Nubi Kayode – or Nubi Kay – was only planning to come to Dublin for his studies. However, after arriving in 2013, jobs with leading companies in the city’s tech sector kept him here.
After gaining experience at both Accenture and Stripe, he is now the Startup Programmes Lead at Paystack – which was acquired by Stripe for $200 million back in 2020. Now, he’s working with African startups – as he always intended.
During his time in Dublin, Derek O’Connor at Dublin.ie sat down with Nubi to find out about his experience in the city.
In conversation with Nubi Kayode
I’m from Lagos in Nigeria. I originally got into tech blogging, covering the local ecosystem. Until, I realised that I’d rather be part of the story than write about it.
So I launched my first startup, which involved a lot of trial and error, lots of mistakes, lots of learning and then decided to come to school here. I had read a lot about Dublin on The Next Web and thought: “That looks really interesting… everybody’s here.” So I thought I’d check it out.
Coming to Dublin
I came here in 2013 to do my Masters at the Smurfit Business School in UCD. After that, I entered an entrepreneurial competition that Accenture ran called Leaders Of Tomorrow. That led to a six month internship. Then, they offered me a job.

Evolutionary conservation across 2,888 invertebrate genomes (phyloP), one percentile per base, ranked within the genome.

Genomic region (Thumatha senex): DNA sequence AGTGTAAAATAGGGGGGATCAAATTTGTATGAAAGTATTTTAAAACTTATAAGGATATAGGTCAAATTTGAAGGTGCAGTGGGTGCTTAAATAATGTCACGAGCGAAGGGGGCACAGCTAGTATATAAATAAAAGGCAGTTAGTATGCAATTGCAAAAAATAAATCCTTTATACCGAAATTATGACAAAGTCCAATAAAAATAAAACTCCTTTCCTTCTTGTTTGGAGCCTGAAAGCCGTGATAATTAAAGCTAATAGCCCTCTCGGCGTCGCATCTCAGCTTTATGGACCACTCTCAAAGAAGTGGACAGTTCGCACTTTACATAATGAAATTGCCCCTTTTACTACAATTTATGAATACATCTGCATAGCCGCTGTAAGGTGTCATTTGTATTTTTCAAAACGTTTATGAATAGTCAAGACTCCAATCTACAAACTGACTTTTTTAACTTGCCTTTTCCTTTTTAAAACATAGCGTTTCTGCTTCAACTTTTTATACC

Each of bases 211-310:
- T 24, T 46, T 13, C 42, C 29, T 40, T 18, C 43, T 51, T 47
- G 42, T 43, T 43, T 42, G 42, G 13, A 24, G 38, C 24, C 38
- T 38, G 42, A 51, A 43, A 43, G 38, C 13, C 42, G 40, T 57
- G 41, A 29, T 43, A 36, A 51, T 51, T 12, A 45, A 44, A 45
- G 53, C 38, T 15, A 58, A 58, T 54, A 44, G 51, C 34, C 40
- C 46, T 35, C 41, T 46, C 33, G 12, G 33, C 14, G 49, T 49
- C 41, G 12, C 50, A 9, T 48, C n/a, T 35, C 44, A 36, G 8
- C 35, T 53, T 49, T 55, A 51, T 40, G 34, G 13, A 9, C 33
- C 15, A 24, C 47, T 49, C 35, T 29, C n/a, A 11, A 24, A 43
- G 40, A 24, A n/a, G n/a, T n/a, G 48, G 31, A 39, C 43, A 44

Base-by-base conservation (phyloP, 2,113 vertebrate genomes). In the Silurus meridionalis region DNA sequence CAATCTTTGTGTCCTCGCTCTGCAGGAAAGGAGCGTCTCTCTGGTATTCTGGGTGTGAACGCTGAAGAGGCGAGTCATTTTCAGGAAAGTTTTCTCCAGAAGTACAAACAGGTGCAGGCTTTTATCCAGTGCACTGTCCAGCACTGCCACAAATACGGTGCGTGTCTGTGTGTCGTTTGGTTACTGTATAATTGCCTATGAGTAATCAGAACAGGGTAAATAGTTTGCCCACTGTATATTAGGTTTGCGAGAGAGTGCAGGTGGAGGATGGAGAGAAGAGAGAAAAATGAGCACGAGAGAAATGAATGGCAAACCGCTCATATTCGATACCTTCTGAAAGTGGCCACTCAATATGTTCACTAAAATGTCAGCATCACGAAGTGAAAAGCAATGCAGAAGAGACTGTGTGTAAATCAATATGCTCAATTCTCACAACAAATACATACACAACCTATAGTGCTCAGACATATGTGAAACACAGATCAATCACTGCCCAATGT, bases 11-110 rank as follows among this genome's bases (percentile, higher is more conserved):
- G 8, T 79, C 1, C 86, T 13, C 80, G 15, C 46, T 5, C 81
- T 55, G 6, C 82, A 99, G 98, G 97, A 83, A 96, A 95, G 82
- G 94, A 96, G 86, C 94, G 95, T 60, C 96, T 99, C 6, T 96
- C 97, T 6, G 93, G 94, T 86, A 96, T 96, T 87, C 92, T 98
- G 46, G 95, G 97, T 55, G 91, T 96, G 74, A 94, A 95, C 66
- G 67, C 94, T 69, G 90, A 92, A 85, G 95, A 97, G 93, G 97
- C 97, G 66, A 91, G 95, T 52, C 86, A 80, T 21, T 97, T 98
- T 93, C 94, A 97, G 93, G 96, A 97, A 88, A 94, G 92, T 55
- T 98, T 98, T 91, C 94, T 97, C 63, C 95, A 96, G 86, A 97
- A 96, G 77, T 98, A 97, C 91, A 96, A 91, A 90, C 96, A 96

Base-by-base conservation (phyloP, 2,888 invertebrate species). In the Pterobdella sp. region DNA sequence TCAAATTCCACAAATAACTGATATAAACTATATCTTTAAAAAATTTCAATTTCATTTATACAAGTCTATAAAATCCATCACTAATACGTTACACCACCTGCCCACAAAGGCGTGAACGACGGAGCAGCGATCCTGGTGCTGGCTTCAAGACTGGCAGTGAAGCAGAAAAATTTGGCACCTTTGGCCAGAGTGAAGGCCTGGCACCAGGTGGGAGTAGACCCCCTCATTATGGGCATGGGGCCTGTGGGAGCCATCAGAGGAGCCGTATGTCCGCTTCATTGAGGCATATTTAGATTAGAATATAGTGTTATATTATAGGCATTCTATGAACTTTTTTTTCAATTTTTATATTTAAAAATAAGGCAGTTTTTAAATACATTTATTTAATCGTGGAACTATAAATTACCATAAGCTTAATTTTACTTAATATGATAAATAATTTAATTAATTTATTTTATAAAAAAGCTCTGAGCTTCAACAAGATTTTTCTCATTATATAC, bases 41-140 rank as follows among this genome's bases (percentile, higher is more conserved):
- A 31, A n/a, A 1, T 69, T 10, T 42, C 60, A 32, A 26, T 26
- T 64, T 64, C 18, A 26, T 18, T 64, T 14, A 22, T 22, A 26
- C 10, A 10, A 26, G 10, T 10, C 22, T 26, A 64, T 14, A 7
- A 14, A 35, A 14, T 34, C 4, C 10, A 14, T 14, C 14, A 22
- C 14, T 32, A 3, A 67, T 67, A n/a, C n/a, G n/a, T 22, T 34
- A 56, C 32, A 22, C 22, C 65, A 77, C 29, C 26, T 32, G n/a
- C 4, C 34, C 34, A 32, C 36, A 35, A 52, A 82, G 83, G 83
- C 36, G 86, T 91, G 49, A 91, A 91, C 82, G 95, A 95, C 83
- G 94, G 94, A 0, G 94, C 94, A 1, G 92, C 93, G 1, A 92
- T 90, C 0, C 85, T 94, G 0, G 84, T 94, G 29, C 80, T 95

Right now, I’m a consultant with Accenture, working as a business analyst, and still very much involved in startups back home.
How Dublin compares to Lagos
What do I think of Dublin? I come from Lagos, a city of 19 million people and Ireland is a country of four million, so by comparison it’s very small.
That was a big shock for me at first. There aren’t six degrees of separation in Dublin… you’re talking one or two degrees at most.
The diversity was a surprise as well, meeting people from so many different cultures. Though there aren’t so many Africans in the [startup] ecosystem here and that’s what made me launch my Umbala Project, which is trying to expose people from different minority groups and cultural backgrounds to tech.
We were in partnership with the last Startup Weekend. It’s great for people to have the opportunity to meet other entrepreneurs from other cultures. I like to keep engaged as a mentor and advisor.
Finding a balance
Being an entrepreneur is my first love, but sometimes society expects other things. As a first son of a first son, there’s a pressure to play it safe, to provide security for your family.
That said, if a guy gives me a million dollars today, I’m going to quit my job and run with my ideas! I think I love Dublin. I met my girlfriend [now wife] here…
Life here is simple – besides the weather.